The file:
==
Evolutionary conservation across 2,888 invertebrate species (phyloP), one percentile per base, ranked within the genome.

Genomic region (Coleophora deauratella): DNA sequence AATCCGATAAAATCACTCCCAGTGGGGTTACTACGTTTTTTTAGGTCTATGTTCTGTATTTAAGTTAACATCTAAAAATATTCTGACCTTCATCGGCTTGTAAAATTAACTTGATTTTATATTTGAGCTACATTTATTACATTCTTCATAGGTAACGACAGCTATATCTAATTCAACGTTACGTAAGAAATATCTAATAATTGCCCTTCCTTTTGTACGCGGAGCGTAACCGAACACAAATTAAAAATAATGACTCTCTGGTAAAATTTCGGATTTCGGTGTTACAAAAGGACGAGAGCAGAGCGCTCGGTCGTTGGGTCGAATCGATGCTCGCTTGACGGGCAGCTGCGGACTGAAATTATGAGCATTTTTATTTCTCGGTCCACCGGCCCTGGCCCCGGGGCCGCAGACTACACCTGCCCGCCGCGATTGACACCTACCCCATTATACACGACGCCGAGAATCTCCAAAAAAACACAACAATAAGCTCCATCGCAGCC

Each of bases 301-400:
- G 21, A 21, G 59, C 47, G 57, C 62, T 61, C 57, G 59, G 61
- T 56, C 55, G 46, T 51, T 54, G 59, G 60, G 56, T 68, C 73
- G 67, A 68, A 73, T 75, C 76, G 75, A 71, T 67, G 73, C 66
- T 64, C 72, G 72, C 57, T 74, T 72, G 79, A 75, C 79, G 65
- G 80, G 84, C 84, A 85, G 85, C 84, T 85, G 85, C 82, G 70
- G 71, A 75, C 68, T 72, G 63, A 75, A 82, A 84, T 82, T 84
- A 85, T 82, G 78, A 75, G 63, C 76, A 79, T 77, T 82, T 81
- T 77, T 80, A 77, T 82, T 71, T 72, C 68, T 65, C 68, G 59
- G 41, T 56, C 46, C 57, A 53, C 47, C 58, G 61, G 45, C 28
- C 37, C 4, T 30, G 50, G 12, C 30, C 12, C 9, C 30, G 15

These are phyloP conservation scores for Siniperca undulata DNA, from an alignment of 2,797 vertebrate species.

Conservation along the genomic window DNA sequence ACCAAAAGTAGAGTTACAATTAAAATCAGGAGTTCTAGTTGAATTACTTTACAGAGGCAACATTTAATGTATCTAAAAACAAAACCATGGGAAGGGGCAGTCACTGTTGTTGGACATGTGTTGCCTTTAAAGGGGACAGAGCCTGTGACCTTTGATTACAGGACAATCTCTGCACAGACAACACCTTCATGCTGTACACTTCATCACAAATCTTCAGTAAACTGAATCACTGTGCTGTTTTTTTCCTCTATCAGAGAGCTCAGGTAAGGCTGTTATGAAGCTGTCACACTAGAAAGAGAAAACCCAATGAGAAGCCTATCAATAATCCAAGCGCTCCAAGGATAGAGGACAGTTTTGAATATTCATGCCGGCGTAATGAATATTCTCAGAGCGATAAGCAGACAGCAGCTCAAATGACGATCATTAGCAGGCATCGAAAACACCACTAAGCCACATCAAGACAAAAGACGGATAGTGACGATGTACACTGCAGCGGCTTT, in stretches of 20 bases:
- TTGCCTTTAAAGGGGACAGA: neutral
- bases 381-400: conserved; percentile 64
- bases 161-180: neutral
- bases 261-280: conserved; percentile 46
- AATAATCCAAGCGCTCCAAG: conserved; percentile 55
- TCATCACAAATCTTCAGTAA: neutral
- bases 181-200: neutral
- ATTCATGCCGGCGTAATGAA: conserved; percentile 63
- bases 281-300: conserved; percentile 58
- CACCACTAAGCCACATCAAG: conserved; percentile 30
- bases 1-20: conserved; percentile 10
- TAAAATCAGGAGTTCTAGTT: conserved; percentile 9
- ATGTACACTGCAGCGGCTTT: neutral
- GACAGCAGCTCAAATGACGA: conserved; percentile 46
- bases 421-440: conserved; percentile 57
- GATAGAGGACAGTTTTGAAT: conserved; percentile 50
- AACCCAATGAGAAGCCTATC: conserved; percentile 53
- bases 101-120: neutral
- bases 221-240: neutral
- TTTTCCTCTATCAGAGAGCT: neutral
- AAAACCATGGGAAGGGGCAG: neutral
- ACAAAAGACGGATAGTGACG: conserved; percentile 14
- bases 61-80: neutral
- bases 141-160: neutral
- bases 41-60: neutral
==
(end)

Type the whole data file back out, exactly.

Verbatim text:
Evolutionary conservation across 2,888 invertebrate species (phyloP), one percentile per base, ranked within the genome.

Genomic region (Coleophora deauratella): DNA sequence AATCCGATAAAATCACTCCCAGTGGGGTTACTACGTTTTTTTAGGTCTATGTTCTGTATTTAAGTTAACATCTAAAAATATTCTGACCTTCATCGGCTTGTAAAATTAACTTGATTTTATATTTGAGCTACATTTATTACATTCTTCATAGGTAACGACAGCTATATCTAATTCAACGTTACGTAAGAAATATCTAATAATTGCCCTTCCTTTTGTACGCGGAGCGTAACCGAACACAAATTAAAAATAATGACTCTCTGGTAAAATTTCGGATTTCGGTGTTACAAAAGGACGAGAGCAGAGCGCTCGGTCGTTGGGTCGAATCGATGCTCGCTTGACGGGCAGCTGCGGACTGAAATTATGAGCATTTTTATTTCTCGGTCCACCGGCCCTGGCCCCGGGGCCGCAGACTACACCTGCCCGCCGCGATTGACACCTACCCCATTATACACGACGCCGAGAATCTCCAAAAAAACACAACAATAAGCTCCATCGCAGCC

Each of bases 301-400:
- G 21, A 21, G 59, C 47, G 57, C 62, T 61, C 57, G 59, G 61
- T 56, C 55, G 46, T 51, T 54, G 59, G 60, G 56, T 68, C 73
- G 67, A 68, A 73, T 75, C 76, G 75, A 71, T 67, G 73, C 66
- T 64, C 72, G 72, C 57, T 74, T 72, G 79, A 75, C 79, G 65
- G 80, G 84, C 84, A 85, G 85, C 84, T 85, G 85, C 82, G 70
- G 71, A 75, C 68, T 72, G 63, A 75, A 82, A 84, T 82, T 84
- A 85, T 82, G 78, A 75, G 63, C 76, A 79, T 77, T 82, T 81
- T 77, T 80, A 77, T 82, T 71, T 72, C 68, T 65, C 68, G 59
- G 41, T 56, C 46, C 57, A 53, C 47, C 58, G 61, G 45, C 28
- C 37, C 4, T 30, G 50, G 12, C 30, C 12, C 9, C 30, G 15

These are phyloP conservation scores for Siniperca undulata DNA, from an alignment of 2,797 vertebrate species.

Conservation along the genomic window DNA sequence ACCAAAAGTAGAGTTACAATTAAAATCAGGAGTTCTAGTTGAATTACTTTACAGAGGCAACATTTAATGTATCTAAAAACAAAACCATGGGAAGGGGCAGTCACTGTTGTTGGACATGTGTTGCCTTTAAAGGGGACAGAGCCTGTGACCTTTGATTACAGGACAATCTCTGCACAGACAACACCTTCATGCTGTACACTTCATCACAAATCTTCAGTAAACTGAATCACTGTGCTGTTTTTTTCCTCTATCAGAGAGCTCAGGTAAGGCTGTTATGAAGCTGTCACACTAGAAAGAGAAAACCCAATGAGAAGCCTATCAATAATCCAAGCGCTCCAAGGATAGAGGACAGTTTTGAATATTCATGCCGGCGTAATGAATATTCTCAGAGCGATAAGCAGACAGCAGCTCAAATGACGATCATTAGCAGGCATCGAAAACACCACTAAGCCACATCAAGACAAAAGACGGATAGTGACGATGTACACTGCAGCGGCTTT, in stretches of 20 bases:
- TTGCCTTTAAAGGGGACAGA: neutral
- bases 381-400: conserved; percentile 64
- bases 161-180: neutral
- bases 261-280: conserved; percentile 46
- AATAATCCAAGCGCTCCAAG: conserved; percentile 55
- TCATCACAAATCTTCAGTAA: neutral
- bases 181-200: neutral
- ATTCATGCCGGCGTAATGAA: conserved; percentile 63
- bases 281-300: conserved; percentile 58
- CACCACTAAGCCACATCAAG: conserved; percentile 30
- bases 1-20: conserved; percentile 10
- TAAAATCAGGAGTTCTAGTT: conserved; percentile 9
- ATGTACACTGCAGCGGCTTT: neutral
- GACAGCAGCTCAAATGACGA: conserved; percentile 46
- bases 421-440: conserved; percentile 57
- GATAGAGGACAGTTTTGAAT: conserved; percentile 50
- AACCCAATGAGAAGCCTATC: conserved; percentile 53
- bases 101-120: neutral
- bases 221-240: neutral
- TTTTCCTCTATCAGAGAGCT: neutral
- AAAACCATGGGAAGGGGCAG: neutral
- ACAAAAGACGGATAGTGACG: conserved; percentile 14
- bases 61-80: neutral
- bases 141-160: neutral
- bases 41-60: neutral